Continence Management at School


What is a neurogenic bowel and bladder?

Children with Spina Bifida higher on the spine (near the head) might have paralyzed legs and use wheelchairs.  The damaged nerves cause varying degrees of paralysis (neuromuscular weakness) and decreased sensation.

The connections between the brain, spinal cord, bladder, and bowel do not correctly send messages. Therefore, sensation and voluntary emptying of bowel and bladder are not always possible. This is called a “neurogenic” or “neuropathic” bladder or bowel.

Urinary and bowel control in children and adolescents are important for short and long-term health, and also in the development of independence. Therefore, bowel and bladder continence is a central focus for children with SB.

A neurogenic bladder either does not empty completely, causing urine to “back up” into the kidneys (which can cause permanent damage over time) or it leaks continuously (incontinence).

Children with neurogenic bladder may have frequent urinary tract infections.

Clean Intermittent Catheterization (CIC)

This is the primary method to prevent problems and give the child social continence. In CIC, a small flexible tube is inserted into the bladder to drain the urine. It is a simple, quick procedure that takes no longer than it takes to urinate normally.

Some children are not able to perform self-catheterization through the urethra. In such cases, the child may have a catheterizable “stoma” (surgical opening) in the belly button or side of the abdomen. This option makes it possible for many young children and teens to handle catheterization independently. If this isn’t already achieved before entering school, then learning self- catheterization should be included in the child’s IEP. The need for assistance should decrease with age.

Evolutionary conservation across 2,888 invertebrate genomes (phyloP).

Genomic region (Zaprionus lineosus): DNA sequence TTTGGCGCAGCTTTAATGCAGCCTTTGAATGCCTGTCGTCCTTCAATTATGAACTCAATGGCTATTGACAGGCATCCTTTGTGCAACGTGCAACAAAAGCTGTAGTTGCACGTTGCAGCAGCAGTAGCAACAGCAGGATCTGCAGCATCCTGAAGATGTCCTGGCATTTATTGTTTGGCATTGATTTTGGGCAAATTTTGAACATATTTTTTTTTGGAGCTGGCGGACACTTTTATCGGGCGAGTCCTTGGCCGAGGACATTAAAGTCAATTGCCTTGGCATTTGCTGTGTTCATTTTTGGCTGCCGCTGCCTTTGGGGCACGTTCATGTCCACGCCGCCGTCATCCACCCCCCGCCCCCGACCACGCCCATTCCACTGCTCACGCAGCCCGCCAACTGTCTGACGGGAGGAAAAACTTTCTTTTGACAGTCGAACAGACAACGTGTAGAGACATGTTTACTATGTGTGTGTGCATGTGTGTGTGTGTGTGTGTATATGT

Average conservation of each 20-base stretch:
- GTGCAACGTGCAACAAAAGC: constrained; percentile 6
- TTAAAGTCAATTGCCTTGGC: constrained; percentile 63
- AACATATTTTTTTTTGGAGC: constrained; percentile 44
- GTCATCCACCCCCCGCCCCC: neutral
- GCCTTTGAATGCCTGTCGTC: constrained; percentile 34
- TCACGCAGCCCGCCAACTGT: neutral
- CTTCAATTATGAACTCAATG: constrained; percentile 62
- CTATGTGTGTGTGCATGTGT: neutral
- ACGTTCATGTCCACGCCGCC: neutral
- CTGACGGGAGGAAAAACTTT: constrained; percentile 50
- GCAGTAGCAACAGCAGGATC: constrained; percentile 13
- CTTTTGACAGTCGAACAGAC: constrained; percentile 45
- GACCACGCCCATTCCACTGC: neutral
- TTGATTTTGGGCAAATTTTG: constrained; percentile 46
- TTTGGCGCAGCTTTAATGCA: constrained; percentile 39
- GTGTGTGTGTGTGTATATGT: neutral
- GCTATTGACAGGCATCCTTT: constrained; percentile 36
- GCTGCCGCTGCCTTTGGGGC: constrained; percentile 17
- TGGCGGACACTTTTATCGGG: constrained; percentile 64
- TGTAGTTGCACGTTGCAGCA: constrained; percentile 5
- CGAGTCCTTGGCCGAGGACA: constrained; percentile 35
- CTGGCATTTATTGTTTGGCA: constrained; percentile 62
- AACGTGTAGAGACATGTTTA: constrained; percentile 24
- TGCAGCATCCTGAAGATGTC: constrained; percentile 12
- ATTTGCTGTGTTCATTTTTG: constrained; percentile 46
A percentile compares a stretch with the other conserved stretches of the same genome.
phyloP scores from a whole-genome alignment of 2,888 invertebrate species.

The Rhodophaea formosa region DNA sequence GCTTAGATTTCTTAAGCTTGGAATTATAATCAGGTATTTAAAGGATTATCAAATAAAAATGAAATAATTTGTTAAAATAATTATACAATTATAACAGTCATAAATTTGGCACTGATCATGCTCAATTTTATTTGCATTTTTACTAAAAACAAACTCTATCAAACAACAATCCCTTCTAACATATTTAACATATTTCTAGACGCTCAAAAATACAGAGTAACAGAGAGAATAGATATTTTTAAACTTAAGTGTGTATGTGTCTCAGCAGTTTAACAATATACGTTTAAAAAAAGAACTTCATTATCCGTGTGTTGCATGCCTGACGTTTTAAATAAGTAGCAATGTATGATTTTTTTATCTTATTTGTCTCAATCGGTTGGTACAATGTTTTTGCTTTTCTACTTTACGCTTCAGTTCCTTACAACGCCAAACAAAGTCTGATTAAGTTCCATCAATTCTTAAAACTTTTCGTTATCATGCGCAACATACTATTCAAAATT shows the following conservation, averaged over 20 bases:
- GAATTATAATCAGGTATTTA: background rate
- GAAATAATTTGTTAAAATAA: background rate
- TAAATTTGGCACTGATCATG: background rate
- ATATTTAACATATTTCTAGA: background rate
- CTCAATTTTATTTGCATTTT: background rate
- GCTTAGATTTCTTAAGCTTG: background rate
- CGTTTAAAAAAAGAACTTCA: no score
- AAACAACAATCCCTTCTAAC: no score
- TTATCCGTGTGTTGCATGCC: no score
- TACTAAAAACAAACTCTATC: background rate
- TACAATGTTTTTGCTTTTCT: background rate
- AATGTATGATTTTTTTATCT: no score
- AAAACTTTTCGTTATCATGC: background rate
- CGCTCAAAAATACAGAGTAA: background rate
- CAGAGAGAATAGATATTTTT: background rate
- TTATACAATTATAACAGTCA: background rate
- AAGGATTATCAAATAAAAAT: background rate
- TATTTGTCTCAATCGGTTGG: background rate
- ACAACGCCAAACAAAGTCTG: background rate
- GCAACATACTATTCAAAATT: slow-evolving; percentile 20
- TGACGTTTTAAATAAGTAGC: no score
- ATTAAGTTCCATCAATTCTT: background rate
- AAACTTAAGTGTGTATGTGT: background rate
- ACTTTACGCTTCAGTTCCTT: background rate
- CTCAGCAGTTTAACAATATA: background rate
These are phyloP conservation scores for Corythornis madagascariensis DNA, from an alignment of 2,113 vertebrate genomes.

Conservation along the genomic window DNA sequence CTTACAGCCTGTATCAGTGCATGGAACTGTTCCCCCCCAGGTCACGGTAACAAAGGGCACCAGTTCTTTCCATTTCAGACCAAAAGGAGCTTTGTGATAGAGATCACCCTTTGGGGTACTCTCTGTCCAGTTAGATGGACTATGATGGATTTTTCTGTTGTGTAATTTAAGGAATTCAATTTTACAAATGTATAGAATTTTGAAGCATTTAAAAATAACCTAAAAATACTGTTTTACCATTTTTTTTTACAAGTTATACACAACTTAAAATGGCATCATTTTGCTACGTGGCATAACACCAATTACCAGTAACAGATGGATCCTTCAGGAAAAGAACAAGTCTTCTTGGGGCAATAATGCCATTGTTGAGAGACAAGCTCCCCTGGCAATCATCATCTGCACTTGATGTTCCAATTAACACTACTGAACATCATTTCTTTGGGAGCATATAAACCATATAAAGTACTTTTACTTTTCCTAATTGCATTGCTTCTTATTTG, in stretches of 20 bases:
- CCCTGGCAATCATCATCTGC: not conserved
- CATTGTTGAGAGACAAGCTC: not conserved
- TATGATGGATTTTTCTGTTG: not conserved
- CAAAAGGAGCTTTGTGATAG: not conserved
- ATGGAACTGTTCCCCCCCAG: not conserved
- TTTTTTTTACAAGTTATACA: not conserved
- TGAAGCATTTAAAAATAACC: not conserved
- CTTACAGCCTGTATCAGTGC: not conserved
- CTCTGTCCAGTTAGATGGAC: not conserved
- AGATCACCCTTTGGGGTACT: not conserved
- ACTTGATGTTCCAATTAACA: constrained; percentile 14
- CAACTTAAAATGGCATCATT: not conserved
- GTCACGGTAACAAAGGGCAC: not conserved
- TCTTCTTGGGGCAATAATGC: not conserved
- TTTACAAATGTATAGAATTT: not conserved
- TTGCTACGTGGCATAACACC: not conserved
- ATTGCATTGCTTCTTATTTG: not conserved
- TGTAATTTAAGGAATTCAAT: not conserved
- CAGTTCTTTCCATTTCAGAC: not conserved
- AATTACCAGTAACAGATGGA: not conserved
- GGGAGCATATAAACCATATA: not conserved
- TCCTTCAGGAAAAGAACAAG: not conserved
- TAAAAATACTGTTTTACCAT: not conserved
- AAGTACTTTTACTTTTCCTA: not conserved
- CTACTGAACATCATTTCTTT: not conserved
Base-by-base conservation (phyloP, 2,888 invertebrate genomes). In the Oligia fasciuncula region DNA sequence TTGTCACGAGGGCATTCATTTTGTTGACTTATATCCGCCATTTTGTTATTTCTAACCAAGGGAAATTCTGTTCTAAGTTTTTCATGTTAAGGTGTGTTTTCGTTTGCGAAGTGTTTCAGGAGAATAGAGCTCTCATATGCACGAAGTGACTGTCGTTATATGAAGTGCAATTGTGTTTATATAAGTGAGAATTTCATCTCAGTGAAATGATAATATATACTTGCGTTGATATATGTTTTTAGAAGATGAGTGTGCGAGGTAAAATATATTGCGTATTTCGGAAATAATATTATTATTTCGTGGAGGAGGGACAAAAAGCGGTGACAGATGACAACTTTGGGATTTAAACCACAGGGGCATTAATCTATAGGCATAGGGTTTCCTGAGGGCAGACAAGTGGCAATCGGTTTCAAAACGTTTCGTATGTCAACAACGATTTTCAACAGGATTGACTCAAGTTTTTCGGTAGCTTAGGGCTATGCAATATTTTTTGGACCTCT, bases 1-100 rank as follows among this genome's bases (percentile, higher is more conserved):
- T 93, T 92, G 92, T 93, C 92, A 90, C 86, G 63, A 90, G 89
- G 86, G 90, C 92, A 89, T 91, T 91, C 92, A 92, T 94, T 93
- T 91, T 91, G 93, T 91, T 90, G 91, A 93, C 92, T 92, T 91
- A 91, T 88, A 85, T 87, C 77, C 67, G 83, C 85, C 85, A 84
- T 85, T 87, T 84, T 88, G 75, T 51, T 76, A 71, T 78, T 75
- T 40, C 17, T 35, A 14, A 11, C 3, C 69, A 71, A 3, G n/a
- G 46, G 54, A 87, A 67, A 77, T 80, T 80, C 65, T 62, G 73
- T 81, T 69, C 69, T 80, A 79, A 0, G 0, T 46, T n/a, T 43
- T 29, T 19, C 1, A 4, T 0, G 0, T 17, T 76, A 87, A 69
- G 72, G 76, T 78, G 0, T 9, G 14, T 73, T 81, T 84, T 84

CIC is done every day, and as frequently as “anyone” would need to empty their bladder.

Care & Storage of Catheters

CIC is done with washed hands-gloves are not necessary. Some catheters can be easily disposed of, but some need to be washed out and laid out on a paper towel to dry. In such cases, public bathrooms would not be an acceptable place to leave them. The nurse’s office may be most appropriate.

Bowel Management (Managing Incontinence & Constipation)

Because most children with SB also experience difficulty controlling bowel movements, a bowel management program may be necessary for both health and social acceptance. As children grow older, bowel continence offers an enormous increase in the successful social development and self-esteem, which impacts overall success in school.

Bowel management in school may include:

  • recognizing and reporting bowel accidents or soiled clothing
  • removing or replacing clothing
  • inserting suppositories
  • assembling supplies
  • cleaning up supplies and restroom
  • participating in bowel washouts or increasing personal responsibility for bowel program
  • communicating with school nurse or trusted employee or friend


This information does not constitute medical advice for any individual. As special cases may vary from the general information presented here, SBA advises readers to consult a qualified medical or other professional on an individual basis.



  • Resource

    Maintaining Continence at Camp and Sleepovers

  • Resource

    Bowel Management

  • Resource

    Urologic Care and Management